LaPointe also walks precincts daily, has a phone bank operation and claims to be the "most experienced" candidate in terms of "human resources and policy." LaPointe was a social worker prior to her appointment, and a self-described "progressive." The most common comment of voters, she said, "is getting Trump out." At a forum last summer, LaPointe said that she supported State's Attorney Kim Foxx's policies, but now she's focused on her own race.

"There are a lot of conservatives" in the district, said Vasquez, who added that people "don't know who I'm running against." Duplechin said an "uptick" of crime in the ward is the voters' main concern, and that they have "lost faith in the integrity" of the government. Vasquez has no union backing, but claims to have raised $48,000 in small individual donations.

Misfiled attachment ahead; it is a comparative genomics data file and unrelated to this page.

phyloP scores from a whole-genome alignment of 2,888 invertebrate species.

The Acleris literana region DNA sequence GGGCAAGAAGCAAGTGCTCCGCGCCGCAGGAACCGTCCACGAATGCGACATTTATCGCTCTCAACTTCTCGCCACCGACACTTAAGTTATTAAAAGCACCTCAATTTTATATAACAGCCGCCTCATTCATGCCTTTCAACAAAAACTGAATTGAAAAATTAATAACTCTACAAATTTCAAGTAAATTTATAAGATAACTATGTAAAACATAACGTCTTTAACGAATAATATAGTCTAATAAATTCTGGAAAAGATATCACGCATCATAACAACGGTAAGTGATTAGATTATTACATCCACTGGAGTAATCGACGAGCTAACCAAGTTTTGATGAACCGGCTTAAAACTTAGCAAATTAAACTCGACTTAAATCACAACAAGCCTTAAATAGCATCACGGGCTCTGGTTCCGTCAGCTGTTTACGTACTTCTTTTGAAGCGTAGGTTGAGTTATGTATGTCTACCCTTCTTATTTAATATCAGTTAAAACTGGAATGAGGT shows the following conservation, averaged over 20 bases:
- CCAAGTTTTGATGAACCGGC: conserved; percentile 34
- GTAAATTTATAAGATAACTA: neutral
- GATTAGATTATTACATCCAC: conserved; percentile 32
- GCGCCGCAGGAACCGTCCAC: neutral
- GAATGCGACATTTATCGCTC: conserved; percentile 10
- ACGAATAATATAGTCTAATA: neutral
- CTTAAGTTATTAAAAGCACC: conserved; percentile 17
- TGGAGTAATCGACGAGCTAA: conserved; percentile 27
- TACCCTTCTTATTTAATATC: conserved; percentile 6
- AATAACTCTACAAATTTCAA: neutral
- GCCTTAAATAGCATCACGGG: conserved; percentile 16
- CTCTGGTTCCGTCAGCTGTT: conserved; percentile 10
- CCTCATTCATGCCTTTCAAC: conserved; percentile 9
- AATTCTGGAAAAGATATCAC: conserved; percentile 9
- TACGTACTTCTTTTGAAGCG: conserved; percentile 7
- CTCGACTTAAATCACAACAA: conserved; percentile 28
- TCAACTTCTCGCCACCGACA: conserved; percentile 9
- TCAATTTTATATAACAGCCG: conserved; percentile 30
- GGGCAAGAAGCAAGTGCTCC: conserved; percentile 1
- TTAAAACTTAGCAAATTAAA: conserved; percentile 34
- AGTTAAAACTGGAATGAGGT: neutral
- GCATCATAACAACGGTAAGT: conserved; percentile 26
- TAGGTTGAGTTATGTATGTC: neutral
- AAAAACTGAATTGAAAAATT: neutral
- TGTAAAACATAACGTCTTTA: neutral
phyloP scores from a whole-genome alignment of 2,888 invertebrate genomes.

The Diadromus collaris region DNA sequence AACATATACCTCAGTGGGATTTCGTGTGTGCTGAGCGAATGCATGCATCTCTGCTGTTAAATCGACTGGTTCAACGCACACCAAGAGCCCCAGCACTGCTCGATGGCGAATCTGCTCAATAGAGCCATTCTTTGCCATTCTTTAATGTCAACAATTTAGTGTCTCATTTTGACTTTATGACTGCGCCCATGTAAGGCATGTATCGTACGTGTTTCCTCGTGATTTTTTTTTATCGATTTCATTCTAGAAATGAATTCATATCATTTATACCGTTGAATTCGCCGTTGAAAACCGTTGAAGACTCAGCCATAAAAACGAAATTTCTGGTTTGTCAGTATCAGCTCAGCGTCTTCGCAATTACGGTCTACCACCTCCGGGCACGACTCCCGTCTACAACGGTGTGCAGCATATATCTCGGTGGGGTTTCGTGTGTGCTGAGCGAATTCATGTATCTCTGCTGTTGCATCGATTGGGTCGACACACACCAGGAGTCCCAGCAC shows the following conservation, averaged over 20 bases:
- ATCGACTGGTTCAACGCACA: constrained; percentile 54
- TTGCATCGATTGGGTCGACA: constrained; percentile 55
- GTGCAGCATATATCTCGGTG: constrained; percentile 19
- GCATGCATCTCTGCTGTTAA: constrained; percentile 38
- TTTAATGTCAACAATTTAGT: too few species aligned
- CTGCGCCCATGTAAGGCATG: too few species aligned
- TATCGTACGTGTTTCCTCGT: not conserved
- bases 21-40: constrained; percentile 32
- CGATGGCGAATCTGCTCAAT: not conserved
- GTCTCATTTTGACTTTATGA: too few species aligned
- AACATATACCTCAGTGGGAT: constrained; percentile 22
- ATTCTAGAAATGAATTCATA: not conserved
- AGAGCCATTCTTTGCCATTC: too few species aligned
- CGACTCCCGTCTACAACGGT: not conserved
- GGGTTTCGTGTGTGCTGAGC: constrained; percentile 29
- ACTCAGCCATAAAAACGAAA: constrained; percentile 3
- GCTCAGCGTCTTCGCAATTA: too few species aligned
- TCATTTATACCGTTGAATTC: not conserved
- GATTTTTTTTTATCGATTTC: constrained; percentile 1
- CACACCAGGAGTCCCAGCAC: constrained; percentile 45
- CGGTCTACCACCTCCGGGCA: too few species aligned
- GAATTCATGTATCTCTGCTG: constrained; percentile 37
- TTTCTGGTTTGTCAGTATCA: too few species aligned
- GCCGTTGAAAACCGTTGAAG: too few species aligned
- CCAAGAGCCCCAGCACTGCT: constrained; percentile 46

The 19th District contains 81 precincts, of which 73 are in Chicago, with 36 in the 45th Ward and 29 in the 38th Ward, plus 8 in Norridge. 2016 turnout was 16,957.

My prediction: Vasquez is energetic and charismatic, and will win. "I'm the outsider," she said. The vote will be close, but Vasquez will top LaPointe 9,500-8,500, with Duplechin at 6,000.

20TH DISTRICT: Rosemont is a union-friendly town, with a multiplicity of trade shows at the Stephens Convention Center and lots of high-end restaurants. The presumption was that, given Speaker Madigan's 74-44 super-majority, and his failure to defeat McAuliffe in 2016, that Stephens would be given a free pass in 2020. But Local 2's political director Rob Tebbens recruited Michelle Darbro, an EMT/firefighter to run as a Democrat, and she has been the beneficiary of a flood of Madigan/ union money. Capparelli is also running.